Murphy settles pollution charges at two US refineries
Murphy Oil USA Inc. agreed to spend $142 million to upgrade pollution control equipment at its two US refineries to settle charges that it violated the federal Clean Air Act, the US Department of Justice and Environmental Protection Agency jointly announced.
OGJ Washington Editor
WASHINGTON, DC, Sept. 29 -- Murphy Oil USA Inc. agreed to spend $142 million to upgrade pollution control equipment at its two US refineries to settle charges that it violated the federal Clean Air Act, the US Department of Justice and Environmental Protection Agency jointly announced.
They said the settlement also requires Murphy to pay a $1.25 million fine and invest another $1.5 million in a supplemental environmental project.
The settlement’s terms are similar to those in consent decrees covering more than 90% of the US refining industry, according to Tom McKinlay, Murphy Oil USA’s senior vice-president, manufacturing.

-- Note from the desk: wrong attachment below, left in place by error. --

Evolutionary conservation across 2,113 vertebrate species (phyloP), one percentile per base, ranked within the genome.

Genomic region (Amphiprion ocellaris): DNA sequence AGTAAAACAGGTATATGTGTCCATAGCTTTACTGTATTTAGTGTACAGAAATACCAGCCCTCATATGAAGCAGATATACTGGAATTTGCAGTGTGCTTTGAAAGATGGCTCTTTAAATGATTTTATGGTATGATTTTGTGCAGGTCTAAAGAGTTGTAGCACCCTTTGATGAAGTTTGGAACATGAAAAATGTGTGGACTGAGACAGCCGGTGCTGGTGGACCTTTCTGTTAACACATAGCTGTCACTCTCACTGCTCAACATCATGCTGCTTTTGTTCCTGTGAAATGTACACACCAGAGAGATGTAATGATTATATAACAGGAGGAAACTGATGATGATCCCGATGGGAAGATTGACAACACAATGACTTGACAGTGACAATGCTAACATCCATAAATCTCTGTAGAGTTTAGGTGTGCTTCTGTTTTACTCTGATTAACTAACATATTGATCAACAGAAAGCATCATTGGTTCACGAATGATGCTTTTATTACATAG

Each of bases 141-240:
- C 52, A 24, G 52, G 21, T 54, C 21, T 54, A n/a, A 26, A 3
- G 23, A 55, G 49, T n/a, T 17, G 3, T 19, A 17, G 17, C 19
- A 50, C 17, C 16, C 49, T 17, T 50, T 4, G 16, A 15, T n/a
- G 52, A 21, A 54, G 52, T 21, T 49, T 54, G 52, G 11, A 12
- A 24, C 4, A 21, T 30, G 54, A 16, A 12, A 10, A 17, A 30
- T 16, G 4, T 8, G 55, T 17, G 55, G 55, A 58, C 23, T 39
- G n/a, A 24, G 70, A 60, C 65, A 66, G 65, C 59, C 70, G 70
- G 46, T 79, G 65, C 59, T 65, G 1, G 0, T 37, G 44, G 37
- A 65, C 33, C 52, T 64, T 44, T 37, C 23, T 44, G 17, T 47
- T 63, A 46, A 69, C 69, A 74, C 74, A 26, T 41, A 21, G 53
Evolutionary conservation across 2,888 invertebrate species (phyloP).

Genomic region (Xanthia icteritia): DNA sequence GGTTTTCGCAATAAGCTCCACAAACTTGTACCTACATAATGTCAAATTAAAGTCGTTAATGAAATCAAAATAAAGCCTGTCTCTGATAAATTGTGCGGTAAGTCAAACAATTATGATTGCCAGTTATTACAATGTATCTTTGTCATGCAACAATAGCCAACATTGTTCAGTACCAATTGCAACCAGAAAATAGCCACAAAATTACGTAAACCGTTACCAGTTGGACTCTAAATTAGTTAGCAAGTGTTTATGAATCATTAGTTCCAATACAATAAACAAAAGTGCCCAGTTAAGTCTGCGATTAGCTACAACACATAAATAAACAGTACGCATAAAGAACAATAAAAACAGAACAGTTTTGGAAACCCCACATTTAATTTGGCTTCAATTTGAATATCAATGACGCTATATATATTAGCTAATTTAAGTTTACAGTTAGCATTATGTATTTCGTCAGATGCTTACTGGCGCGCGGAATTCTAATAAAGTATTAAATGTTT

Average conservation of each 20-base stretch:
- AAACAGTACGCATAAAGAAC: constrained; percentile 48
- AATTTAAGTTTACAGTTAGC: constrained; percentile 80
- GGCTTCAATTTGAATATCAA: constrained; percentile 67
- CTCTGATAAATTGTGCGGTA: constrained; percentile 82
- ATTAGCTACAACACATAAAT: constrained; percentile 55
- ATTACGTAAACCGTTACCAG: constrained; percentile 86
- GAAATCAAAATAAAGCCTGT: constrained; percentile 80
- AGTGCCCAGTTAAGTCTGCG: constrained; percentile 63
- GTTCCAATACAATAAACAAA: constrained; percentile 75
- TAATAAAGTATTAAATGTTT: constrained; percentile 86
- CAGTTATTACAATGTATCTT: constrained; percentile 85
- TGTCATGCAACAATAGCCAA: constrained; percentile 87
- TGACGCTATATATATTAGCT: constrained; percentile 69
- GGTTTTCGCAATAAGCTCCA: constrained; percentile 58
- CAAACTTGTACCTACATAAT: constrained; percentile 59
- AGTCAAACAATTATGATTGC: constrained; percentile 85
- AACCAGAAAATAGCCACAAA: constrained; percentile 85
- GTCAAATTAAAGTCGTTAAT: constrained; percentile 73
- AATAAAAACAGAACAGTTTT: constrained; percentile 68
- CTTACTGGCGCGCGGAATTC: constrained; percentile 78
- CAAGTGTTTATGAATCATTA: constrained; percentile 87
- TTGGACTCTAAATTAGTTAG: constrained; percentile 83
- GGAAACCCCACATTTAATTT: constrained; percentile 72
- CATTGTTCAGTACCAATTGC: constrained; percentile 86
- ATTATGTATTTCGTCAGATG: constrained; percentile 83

“After several years of negotiation with EPA and the states of Louisiana and Wisconsin, we are pleased to reach an agreement,” he said in a separate statement. Murphy will invest the $142 million over 9 years, McKinlay noted.
In their announcement, DOJ and EPA said new controls at the refineries will reduce sulfur dioxide and nitrogen oxide emissions by nearly 1,400 tons/year once all controls are installed. The settlement also will reduce volatile organic compound, particulate matter, and carbon monoxide emissions at the plants, they said.
Murphy agreed to install covers on two wastewater tanks at the 120,000-b/d Meraux refinery to control volatile organic solvents emissions and reduce odors as a supplemental environmental project, the two federal entities said. The refiner also will install and operate an ambient air monitoring station in the community to address concerns of residents near the plant, and implement noise abatement, dust control, and other measures, they said.
The firm previously settled federal clean air charges at its 34,300 b/d Superior refinery in 2002 after a 10-day trial, DOJ said. The new settlement replaces that agreement.
In July Murphy announced plans to leave the refining business by selling the two US plants as well as one in Milford Haven, Wales, and its entire UK retailing system. It anticipates completing the sale during 2011’s first quarter.
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